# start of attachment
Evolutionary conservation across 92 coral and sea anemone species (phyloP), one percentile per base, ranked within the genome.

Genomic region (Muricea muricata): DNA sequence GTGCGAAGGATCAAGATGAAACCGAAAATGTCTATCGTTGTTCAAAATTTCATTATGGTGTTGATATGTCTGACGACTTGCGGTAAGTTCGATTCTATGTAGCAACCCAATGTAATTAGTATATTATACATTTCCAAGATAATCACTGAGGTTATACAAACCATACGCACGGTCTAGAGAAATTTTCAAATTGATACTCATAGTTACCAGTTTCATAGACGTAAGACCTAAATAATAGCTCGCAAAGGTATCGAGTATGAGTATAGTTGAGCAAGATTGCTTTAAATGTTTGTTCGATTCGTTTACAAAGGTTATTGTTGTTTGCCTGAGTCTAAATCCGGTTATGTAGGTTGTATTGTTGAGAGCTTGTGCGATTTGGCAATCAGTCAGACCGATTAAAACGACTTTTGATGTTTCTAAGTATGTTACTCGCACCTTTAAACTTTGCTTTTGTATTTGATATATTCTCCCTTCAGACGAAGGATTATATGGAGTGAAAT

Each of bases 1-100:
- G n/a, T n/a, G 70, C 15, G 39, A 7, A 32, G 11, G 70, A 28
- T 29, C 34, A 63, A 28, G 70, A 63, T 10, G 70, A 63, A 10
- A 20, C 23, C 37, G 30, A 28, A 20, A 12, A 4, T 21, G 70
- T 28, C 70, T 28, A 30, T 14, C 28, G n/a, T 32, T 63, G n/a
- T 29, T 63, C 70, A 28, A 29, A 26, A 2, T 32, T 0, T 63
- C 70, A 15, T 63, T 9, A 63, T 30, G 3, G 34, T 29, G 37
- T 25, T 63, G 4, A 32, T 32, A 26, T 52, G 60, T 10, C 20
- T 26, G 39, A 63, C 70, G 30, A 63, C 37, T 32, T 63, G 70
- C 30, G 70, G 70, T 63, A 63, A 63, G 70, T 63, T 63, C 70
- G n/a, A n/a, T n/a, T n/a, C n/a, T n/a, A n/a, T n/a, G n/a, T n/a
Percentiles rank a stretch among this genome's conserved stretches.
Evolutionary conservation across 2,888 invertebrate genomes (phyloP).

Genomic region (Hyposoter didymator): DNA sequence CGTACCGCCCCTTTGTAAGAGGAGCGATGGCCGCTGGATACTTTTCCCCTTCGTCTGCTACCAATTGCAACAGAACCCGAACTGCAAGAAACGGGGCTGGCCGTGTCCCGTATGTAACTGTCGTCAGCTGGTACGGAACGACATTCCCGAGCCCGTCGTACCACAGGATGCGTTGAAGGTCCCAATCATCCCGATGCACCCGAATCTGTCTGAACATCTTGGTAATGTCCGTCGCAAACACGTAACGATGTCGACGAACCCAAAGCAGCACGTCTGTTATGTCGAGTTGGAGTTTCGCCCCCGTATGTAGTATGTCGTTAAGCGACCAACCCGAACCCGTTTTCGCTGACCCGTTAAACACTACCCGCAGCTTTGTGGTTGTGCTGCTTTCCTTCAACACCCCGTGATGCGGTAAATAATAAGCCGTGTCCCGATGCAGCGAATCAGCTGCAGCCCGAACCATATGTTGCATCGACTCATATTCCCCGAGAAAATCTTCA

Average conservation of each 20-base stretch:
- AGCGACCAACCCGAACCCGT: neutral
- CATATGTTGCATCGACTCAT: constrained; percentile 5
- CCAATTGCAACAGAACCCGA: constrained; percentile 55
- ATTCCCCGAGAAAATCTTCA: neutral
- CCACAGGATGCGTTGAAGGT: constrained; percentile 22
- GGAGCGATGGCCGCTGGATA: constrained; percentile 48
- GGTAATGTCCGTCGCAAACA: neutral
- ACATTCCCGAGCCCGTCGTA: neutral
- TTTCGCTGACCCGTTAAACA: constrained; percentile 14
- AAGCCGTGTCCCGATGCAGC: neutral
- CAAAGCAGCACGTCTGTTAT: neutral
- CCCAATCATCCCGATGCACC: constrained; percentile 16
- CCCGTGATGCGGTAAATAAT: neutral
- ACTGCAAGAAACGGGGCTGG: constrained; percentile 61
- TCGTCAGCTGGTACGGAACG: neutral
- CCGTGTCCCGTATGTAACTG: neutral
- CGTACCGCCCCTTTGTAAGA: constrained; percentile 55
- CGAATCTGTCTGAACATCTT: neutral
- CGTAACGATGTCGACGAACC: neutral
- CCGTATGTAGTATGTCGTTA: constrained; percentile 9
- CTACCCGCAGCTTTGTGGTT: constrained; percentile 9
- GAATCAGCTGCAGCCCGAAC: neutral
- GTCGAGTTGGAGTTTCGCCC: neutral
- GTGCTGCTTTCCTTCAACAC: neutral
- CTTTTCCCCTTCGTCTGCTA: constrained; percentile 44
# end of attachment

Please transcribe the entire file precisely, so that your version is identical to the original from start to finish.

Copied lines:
Evolutionary conservation across 92 coral and sea anemone species (phyloP), one percentile per base, ranked within the genome.

Genomic region (Muricea muricata): DNA sequence GTGCGAAGGATCAAGATGAAACCGAAAATGTCTATCGTTGTTCAAAATTTCATTATGGTGTTGATATGTCTGACGACTTGCGGTAAGTTCGATTCTATGTAGCAACCCAATGTAATTAGTATATTATACATTTCCAAGATAATCACTGAGGTTATACAAACCATACGCACGGTCTAGAGAAATTTTCAAATTGATACTCATAGTTACCAGTTTCATAGACGTAAGACCTAAATAATAGCTCGCAAAGGTATCGAGTATGAGTATAGTTGAGCAAGATTGCTTTAAATGTTTGTTCGATTCGTTTACAAAGGTTATTGTTGTTTGCCTGAGTCTAAATCCGGTTATGTAGGTTGTATTGTTGAGAGCTTGTGCGATTTGGCAATCAGTCAGACCGATTAAAACGACTTTTGATGTTTCTAAGTATGTTACTCGCACCTTTAAACTTTGCTTTTGTATTTGATATATTCTCCCTTCAGACGAAGGATTATATGGAGTGAAAT

Each of bases 1-100:
- G n/a, T n/a, G 70, C 15, G 39, A 7, A 32, G 11, G 70, A 28
- T 29, C 34, A 63, A 28, G 70, A 63, T 10, G 70, A 63, A 10
- A 20, C 23, C 37, G 30, A 28, A 20, A 12, A 4, T 21, G 70
- T 28, C 70, T 28, A 30, T 14, C 28, G n/a, T 32, T 63, G n/a
- T 29, T 63, C 70, A 28, A 29, A 26, A 2, T 32, T 0, T 63
- C 70, A 15, T 63, T 9, A 63, T 30, G 3, G 34, T 29, G 37
- T 25, T 63, G 4, A 32, T 32, A 26, T 52, G 60, T 10, C 20
- T 26, G 39, A 63, C 70, G 30, A 63, C 37, T 32, T 63, G 70
- C 30, G 70, G 70, T 63, A 63, A 63, G 70, T 63, T 63, C 70
- G n/a, A n/a, T n/a, T n/a, C n/a, T n/a, A n/a, T n/a, G n/a, T n/a
Percentiles rank a stretch among this genome's conserved stretches.
Evolutionary conservation across 2,888 invertebrate genomes (phyloP).

Genomic region (Hyposoter didymator): DNA sequence CGTACCGCCCCTTTGTAAGAGGAGCGATGGCCGCTGGATACTTTTCCCCTTCGTCTGCTACCAATTGCAACAGAACCCGAACTGCAAGAAACGGGGCTGGCCGTGTCCCGTATGTAACTGTCGTCAGCTGGTACGGAACGACATTCCCGAGCCCGTCGTACCACAGGATGCGTTGAAGGTCCCAATCATCCCGATGCACCCGAATCTGTCTGAACATCTTGGTAATGTCCGTCGCAAACACGTAACGATGTCGACGAACCCAAAGCAGCACGTCTGTTATGTCGAGTTGGAGTTTCGCCCCCGTATGTAGTATGTCGTTAAGCGACCAACCCGAACCCGTTTTCGCTGACCCGTTAAACACTACCCGCAGCTTTGTGGTTGTGCTGCTTTCCTTCAACACCCCGTGATGCGGTAAATAATAAGCCGTGTCCCGATGCAGCGAATCAGCTGCAGCCCGAACCATATGTTGCATCGACTCATATTCCCCGAGAAAATCTTCA

Average conservation of each 20-base stretch:
- AGCGACCAACCCGAACCCGT: neutral
- CATATGTTGCATCGACTCAT: constrained; percentile 5
- CCAATTGCAACAGAACCCGA: constrained; percentile 55
- ATTCCCCGAGAAAATCTTCA: neutral
- CCACAGGATGCGTTGAAGGT: constrained; percentile 22
- GGAGCGATGGCCGCTGGATA: constrained; percentile 48
- GGTAATGTCCGTCGCAAACA: neutral
- ACATTCCCGAGCCCGTCGTA: neutral
- TTTCGCTGACCCGTTAAACA: constrained; percentile 14
- AAGCCGTGTCCCGATGCAGC: neutral
- CAAAGCAGCACGTCTGTTAT: neutral
- CCCAATCATCCCGATGCACC: constrained; percentile 16
- CCCGTGATGCGGTAAATAAT: neutral
- ACTGCAAGAAACGGGGCTGG: constrained; percentile 61
- TCGTCAGCTGGTACGGAACG: neutral
- CCGTGTCCCGTATGTAACTG: neutral
- CGTACCGCCCCTTTGTAAGA: constrained; percentile 55
- CGAATCTGTCTGAACATCTT: neutral
- CGTAACGATGTCGACGAACC: neutral
- CCGTATGTAGTATGTCGTTA: constrained; percentile 9
- CTACCCGCAGCTTTGTGGTT: constrained; percentile 9
- GAATCAGCTGCAGCCCGAAC: neutral
- GTCGAGTTGGAGTTTCGCCC: neutral
- GTGCTGCTTTCCTTCAACAC: neutral
- CTTTTCCCCTTCGTCTGCTA: constrained; percentile 44